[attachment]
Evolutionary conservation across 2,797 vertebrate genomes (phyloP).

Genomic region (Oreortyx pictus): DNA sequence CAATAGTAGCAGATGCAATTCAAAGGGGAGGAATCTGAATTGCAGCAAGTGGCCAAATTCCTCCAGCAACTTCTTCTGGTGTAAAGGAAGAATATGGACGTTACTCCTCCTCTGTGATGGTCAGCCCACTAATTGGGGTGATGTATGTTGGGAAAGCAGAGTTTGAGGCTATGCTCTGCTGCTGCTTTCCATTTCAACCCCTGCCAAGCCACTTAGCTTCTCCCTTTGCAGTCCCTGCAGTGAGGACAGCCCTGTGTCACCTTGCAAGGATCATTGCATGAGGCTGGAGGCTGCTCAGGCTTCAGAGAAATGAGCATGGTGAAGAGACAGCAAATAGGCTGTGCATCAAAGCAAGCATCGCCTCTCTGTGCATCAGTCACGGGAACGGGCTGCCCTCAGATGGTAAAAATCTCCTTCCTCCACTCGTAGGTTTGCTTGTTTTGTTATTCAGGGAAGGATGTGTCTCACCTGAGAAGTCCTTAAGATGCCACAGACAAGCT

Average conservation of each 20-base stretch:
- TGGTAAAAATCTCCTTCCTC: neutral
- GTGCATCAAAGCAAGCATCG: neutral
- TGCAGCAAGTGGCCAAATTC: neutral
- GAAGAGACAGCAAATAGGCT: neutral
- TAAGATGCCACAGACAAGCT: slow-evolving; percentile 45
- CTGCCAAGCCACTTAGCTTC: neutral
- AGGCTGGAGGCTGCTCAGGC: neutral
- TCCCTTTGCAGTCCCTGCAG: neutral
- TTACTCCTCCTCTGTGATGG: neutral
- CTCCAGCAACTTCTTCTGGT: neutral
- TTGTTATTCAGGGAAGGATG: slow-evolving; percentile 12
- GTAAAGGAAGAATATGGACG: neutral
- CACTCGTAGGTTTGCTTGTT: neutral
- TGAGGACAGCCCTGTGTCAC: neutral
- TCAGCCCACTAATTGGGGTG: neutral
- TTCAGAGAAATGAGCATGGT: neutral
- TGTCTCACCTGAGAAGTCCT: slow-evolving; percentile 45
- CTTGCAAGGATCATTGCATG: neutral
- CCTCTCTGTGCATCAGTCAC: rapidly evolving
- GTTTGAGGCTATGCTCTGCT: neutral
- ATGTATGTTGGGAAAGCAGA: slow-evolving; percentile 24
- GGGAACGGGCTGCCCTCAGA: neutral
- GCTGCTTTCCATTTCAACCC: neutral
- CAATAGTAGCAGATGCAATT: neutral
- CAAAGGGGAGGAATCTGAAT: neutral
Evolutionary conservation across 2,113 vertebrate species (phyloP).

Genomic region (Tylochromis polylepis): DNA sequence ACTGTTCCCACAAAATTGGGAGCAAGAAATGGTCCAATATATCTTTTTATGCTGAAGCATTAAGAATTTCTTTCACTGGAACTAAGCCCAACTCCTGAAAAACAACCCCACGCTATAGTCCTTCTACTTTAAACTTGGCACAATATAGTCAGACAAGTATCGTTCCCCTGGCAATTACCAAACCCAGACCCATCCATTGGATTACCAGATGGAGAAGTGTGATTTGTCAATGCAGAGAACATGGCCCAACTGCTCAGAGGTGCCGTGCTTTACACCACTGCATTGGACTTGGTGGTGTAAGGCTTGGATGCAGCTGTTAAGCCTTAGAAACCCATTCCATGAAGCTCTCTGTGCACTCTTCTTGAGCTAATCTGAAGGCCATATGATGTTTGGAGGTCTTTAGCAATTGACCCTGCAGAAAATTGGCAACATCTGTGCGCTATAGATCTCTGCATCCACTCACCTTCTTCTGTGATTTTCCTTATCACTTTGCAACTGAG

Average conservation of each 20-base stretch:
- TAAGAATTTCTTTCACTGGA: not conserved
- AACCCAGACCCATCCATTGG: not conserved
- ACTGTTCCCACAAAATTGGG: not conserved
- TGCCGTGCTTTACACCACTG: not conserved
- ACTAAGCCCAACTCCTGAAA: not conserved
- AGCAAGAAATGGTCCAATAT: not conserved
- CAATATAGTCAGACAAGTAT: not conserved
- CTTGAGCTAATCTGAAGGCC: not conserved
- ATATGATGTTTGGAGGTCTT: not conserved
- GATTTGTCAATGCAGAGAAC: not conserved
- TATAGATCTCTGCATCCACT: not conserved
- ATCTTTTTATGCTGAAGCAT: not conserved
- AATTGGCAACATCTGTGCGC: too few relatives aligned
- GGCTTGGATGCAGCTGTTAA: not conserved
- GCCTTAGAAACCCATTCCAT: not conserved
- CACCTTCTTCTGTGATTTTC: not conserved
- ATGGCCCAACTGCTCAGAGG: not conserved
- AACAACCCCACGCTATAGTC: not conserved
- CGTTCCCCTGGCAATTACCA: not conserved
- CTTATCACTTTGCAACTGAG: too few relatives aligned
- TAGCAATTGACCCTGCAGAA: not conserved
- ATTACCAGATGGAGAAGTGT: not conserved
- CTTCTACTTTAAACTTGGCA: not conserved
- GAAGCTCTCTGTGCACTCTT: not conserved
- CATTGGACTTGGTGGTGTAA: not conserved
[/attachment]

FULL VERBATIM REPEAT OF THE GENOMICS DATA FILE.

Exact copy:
Evolutionary conservation across 2,797 vertebrate genomes (phyloP).

Genomic region (Oreortyx pictus): DNA sequence CAATAGTAGCAGATGCAATTCAAAGGGGAGGAATCTGAATTGCAGCAAGTGGCCAAATTCCTCCAGCAACTTCTTCTGGTGTAAAGGAAGAATATGGACGTTACTCCTCCTCTGTGATGGTCAGCCCACTAATTGGGGTGATGTATGTTGGGAAAGCAGAGTTTGAGGCTATGCTCTGCTGCTGCTTTCCATTTCAACCCCTGCCAAGCCACTTAGCTTCTCCCTTTGCAGTCCCTGCAGTGAGGACAGCCCTGTGTCACCTTGCAAGGATCATTGCATGAGGCTGGAGGCTGCTCAGGCTTCAGAGAAATGAGCATGGTGAAGAGACAGCAAATAGGCTGTGCATCAAAGCAAGCATCGCCTCTCTGTGCATCAGTCACGGGAACGGGCTGCCCTCAGATGGTAAAAATCTCCTTCCTCCACTCGTAGGTTTGCTTGTTTTGTTATTCAGGGAAGGATGTGTCTCACCTGAGAAGTCCTTAAGATGCCACAGACAAGCT

Average conservation of each 20-base stretch:
- TGGTAAAAATCTCCTTCCTC: neutral
- GTGCATCAAAGCAAGCATCG: neutral
- TGCAGCAAGTGGCCAAATTC: neutral
- GAAGAGACAGCAAATAGGCT: neutral
- TAAGATGCCACAGACAAGCT: slow-evolving; percentile 45
- CTGCCAAGCCACTTAGCTTC: neutral
- AGGCTGGAGGCTGCTCAGGC: neutral
- TCCCTTTGCAGTCCCTGCAG: neutral
- TTACTCCTCCTCTGTGATGG: neutral
- CTCCAGCAACTTCTTCTGGT: neutral
- TTGTTATTCAGGGAAGGATG: slow-evolving; percentile 12
- GTAAAGGAAGAATATGGACG: neutral
- CACTCGTAGGTTTGCTTGTT: neutral
- TGAGGACAGCCCTGTGTCAC: neutral
- TCAGCCCACTAATTGGGGTG: neutral
- TTCAGAGAAATGAGCATGGT: neutral
- TGTCTCACCTGAGAAGTCCT: slow-evolving; percentile 45
- CTTGCAAGGATCATTGCATG: neutral
- CCTCTCTGTGCATCAGTCAC: rapidly evolving
- GTTTGAGGCTATGCTCTGCT: neutral
- ATGTATGTTGGGAAAGCAGA: slow-evolving; percentile 24
- GGGAACGGGCTGCCCTCAGA: neutral
- GCTGCTTTCCATTTCAACCC: neutral
- CAATAGTAGCAGATGCAATT: neutral
- CAAAGGGGAGGAATCTGAAT: neutral
Evolutionary conservation across 2,113 vertebrate species (phyloP).

Genomic region (Tylochromis polylepis): DNA sequence ACTGTTCCCACAAAATTGGGAGCAAGAAATGGTCCAATATATCTTTTTATGCTGAAGCATTAAGAATTTCTTTCACTGGAACTAAGCCCAACTCCTGAAAAACAACCCCACGCTATAGTCCTTCTACTTTAAACTTGGCACAATATAGTCAGACAAGTATCGTTCCCCTGGCAATTACCAAACCCAGACCCATCCATTGGATTACCAGATGGAGAAGTGTGATTTGTCAATGCAGAGAACATGGCCCAACTGCTCAGAGGTGCCGTGCTTTACACCACTGCATTGGACTTGGTGGTGTAAGGCTTGGATGCAGCTGTTAAGCCTTAGAAACCCATTCCATGAAGCTCTCTGTGCACTCTTCTTGAGCTAATCTGAAGGCCATATGATGTTTGGAGGTCTTTAGCAATTGACCCTGCAGAAAATTGGCAACATCTGTGCGCTATAGATCTCTGCATCCACTCACCTTCTTCTGTGATTTTCCTTATCACTTTGCAACTGAG

Average conservation of each 20-base stretch:
- TAAGAATTTCTTTCACTGGA: not conserved
- AACCCAGACCCATCCATTGG: not conserved
- ACTGTTCCCACAAAATTGGG: not conserved
- TGCCGTGCTTTACACCACTG: not conserved
- ACTAAGCCCAACTCCTGAAA: not conserved
- AGCAAGAAATGGTCCAATAT: not conserved
- CAATATAGTCAGACAAGTAT: not conserved
- CTTGAGCTAATCTGAAGGCC: not conserved
- ATATGATGTTTGGAGGTCTT: not conserved
- GATTTGTCAATGCAGAGAAC: not conserved
- TATAGATCTCTGCATCCACT: not conserved
- ATCTTTTTATGCTGAAGCAT: not conserved
- AATTGGCAACATCTGTGCGC: too few relatives aligned
- GGCTTGGATGCAGCTGTTAA: not conserved
- GCCTTAGAAACCCATTCCAT: not conserved
- CACCTTCTTCTGTGATTTTC: not conserved
- ATGGCCCAACTGCTCAGAGG: not conserved
- AACAACCCCACGCTATAGTC: not conserved
- CGTTCCCCTGGCAATTACCA: not conserved
- CTTATCACTTTGCAACTGAG: too few relatives aligned
- TAGCAATTGACCCTGCAGAA: not conserved
- ATTACCAGATGGAGAAGTGT: not conserved
- CTTCTACTTTAAACTTGGCA: not conserved
- GAAGCTCTCTGTGCACTCTT: not conserved
- CATTGGACTTGGTGGTGTAA: not conserved